Whilst the drumming has never stopped ever since it started on MOOC’s – its history and future, and more analysis were made in distinguishing the 2 course formats of MOOC, it is about time to reflect on the significance and impact of MOOC on learning and education.
MOOC’s significance and impact
Here Tamar writes:
The current, more technically focused MOOCs are highly automated, with computer-graded assignment and exams. But there is still plenty of room for social interaction. The Stanford MOOCs, for example, included virtual office hours and online discussion forums where students could ask and answer questions — and vote on which were important enough to filter up the professor.
Whilst this model of Stanford MOOC did provide an interesting model for students to have access to the course for free, its highly automated assessment has rendered it unique in an open educational environment open up at a massive scale – to the public, without “any” pre-requisites knowledge or fees.
As shared by George in this recent post:
The Stanford MOOCs are more traditional as they emphasize knowledge development not ontological development. The primary innovation of these MOOCs relates to scale and economics: the numbers of learners that can take a course (currently for no fee, but I think that will be short-lived).
I think that is the crucial point: for MOOC to be sustainable, it must focus on learning, rather than treating it as another business, and be an ontological development, rather than the mere knowledge development.
Bonnie succinctly highlights that MOOC:
But that market lens on massive open coursework misses one of the central elements of the great disruption: education is not solely a business, or a credential-machine. It’s also about learning.
Tony reiterates in his comments:
No learning is easy and some people have tremendous self-discipline, but most in my experience do need structure and deadlines and scaffolding. There is also another meaning of ‘discipline’ and that is an organised body of knowledge with certain requirements for ‘success’. This may appear old-fashioned now, but I still think there is merit in the idea. That’s what makes formal learning different from MOOCs as at present but I don’t see why they couldn’t be adapted for this purpose.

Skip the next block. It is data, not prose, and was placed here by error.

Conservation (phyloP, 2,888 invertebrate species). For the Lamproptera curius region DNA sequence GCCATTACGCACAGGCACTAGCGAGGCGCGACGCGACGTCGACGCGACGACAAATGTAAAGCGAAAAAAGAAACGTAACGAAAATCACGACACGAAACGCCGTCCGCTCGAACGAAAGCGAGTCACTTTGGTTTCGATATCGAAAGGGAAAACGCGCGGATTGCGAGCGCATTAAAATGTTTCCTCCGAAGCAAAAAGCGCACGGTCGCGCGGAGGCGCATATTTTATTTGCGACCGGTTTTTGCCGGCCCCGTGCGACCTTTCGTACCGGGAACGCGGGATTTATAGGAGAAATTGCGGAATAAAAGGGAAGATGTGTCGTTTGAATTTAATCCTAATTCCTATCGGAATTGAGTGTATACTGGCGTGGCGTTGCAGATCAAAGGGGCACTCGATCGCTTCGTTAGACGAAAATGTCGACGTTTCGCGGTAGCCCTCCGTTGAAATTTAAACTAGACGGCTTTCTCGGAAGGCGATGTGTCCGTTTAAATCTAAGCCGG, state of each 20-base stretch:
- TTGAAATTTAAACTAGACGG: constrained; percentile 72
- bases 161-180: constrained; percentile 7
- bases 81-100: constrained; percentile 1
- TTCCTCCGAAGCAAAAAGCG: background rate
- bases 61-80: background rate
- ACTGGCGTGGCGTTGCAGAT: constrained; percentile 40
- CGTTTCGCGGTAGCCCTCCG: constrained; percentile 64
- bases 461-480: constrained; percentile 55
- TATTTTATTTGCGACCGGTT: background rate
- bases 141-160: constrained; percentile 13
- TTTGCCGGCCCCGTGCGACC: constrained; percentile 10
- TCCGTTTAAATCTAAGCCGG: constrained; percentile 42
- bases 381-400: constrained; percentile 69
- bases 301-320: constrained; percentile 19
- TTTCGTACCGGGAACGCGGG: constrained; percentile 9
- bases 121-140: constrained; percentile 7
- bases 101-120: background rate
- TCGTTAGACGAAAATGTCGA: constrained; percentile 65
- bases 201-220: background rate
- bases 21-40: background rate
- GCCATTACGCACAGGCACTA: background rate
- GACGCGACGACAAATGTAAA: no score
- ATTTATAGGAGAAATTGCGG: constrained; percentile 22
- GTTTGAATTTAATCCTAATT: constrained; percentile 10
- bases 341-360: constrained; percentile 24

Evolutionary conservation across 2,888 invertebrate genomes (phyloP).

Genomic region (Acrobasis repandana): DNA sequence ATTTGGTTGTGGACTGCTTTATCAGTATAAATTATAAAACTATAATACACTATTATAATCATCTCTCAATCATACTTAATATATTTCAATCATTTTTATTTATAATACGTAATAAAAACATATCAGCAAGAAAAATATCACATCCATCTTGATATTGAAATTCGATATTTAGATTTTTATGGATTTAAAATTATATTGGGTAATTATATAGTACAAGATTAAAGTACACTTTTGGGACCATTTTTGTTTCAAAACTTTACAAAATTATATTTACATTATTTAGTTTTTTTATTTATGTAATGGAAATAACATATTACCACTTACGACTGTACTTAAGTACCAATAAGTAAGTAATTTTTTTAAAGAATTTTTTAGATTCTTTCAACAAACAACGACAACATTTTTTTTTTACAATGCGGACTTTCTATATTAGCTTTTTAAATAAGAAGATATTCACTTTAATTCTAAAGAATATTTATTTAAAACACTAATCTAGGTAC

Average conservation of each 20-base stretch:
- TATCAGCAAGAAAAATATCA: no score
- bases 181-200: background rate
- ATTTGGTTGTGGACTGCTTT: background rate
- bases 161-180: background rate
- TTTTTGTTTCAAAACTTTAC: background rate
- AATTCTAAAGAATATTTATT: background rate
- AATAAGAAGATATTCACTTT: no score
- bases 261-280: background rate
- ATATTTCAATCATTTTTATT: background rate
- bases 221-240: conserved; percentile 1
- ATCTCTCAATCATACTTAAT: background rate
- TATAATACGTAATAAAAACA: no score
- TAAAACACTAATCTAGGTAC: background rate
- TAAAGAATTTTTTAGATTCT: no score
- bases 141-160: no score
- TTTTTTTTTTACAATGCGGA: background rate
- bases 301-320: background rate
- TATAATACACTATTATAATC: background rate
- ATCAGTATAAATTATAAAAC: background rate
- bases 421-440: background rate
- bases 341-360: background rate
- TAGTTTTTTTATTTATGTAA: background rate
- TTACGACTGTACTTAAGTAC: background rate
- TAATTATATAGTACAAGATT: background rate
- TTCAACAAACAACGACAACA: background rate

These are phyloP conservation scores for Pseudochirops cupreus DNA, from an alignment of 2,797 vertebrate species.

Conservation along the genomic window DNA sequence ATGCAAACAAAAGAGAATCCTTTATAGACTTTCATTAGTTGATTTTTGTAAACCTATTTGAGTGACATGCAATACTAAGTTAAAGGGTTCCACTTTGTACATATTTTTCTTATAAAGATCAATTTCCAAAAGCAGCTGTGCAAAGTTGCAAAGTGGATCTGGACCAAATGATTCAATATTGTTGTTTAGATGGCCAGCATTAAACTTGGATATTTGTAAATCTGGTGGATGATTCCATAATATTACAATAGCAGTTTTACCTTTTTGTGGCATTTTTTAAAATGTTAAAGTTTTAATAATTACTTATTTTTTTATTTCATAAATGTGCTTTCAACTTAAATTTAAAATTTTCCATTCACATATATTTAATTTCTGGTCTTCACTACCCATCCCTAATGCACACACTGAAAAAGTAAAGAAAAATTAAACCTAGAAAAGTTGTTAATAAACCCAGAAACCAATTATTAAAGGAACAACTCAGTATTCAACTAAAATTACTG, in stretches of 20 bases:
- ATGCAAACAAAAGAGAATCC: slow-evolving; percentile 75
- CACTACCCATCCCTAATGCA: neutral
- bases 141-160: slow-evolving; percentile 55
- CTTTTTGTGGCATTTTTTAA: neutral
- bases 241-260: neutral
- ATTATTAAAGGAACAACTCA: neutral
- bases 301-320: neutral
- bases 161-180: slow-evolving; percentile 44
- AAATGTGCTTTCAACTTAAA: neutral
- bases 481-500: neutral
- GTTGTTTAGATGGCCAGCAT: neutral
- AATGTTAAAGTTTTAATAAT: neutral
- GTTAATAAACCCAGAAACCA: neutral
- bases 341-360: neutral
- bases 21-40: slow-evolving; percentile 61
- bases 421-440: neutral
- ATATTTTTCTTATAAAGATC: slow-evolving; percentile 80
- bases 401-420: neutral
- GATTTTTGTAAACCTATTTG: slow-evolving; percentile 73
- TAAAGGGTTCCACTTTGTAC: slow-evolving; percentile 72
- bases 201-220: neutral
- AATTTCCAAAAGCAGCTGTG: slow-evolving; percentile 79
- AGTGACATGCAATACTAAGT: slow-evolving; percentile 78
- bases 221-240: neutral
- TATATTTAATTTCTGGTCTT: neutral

The notion of organised body of knowledge with certain requirements for success may be one of the debatable elements in a Connectivist Learning Model. Success on an individual level would likely mean the achievement of personal goals and accomplishment of tasks or projects by the learners. However, this may not necessarily be achieved through the completion of the MOOCs and so there are differences in the achievement of personal goals, and the achievement of “learning outcomes” of the course MOOC one is taking. Besides, many of those lurkers or participants (active or inactive ones) on a MOOC could be learning through different networks and communities and so MOOC is just one of the platforms for them to “integrate” their learning, between the learning through MOOC and the formal learning in formal institutions.
Here Bonnie writes:
It is this participatory element – the learning of being part of a large, distributed network of people from varied backgrounds, focusing on the same topic – that enables open online experiences to offer value, even to those of us already studying in conventional institutions. That, and the speed and flexibility inherent in networked learning.
Tony continues: The real barrier is what I call the business model – how can MOOCs be financially sustaining in the long run? The Udacity model is not good one for me.
I think the financial implications in working out a business model with MOOCs would be imperative, especially for institutions or business enterprises to consider.
Our past 2 decades on online learning basing solely on a business model reveals that if we treat education solely as a business, a credential or money making machine, then the disruptive innovation pattern model as researched by Clayton Christensen would emerge:
Because companies tend to innovate faster than their customers’ lives change, most organizations eventually end up producing products or services that are too good, too expensive, and too inconvenient for many customers. By only pursuing “sustaining innovations” that perpetuate what has historically helped them succeed, companies unwittingly open the door to “disruptive innovations”.
|Some examples of disruptive innovation include:
Clayton’s prediction of disruptive innovation could rightly provide us with the crystal ball: that innovative disruption would likely be repeated for any businesses – including education, and HE in particular, especially in highly developed countries, or a global market. These seem to have been demonstrated in the current MOOCs phenomena too. Are we ready for these sorts of “disruptions” in education? Time will tell.
In summary, the MOOC is significant in that it povides an environment upon which learning with complex learning ecology is experimented and explored, so as to inform learners, technologists, educators and administrators (k-12, HE) and managers, engineers and learners from various businesses on the pros and cons of learning using various platforms or spaces in a complex digital landscape. The impact of MOOC includes the changes that would be accompanied with its adoption, with a possibility of exploiting it as an education business model, whilst at the same time pushing HE to the boundary with more innovative models of education and learning in order to be sustainable.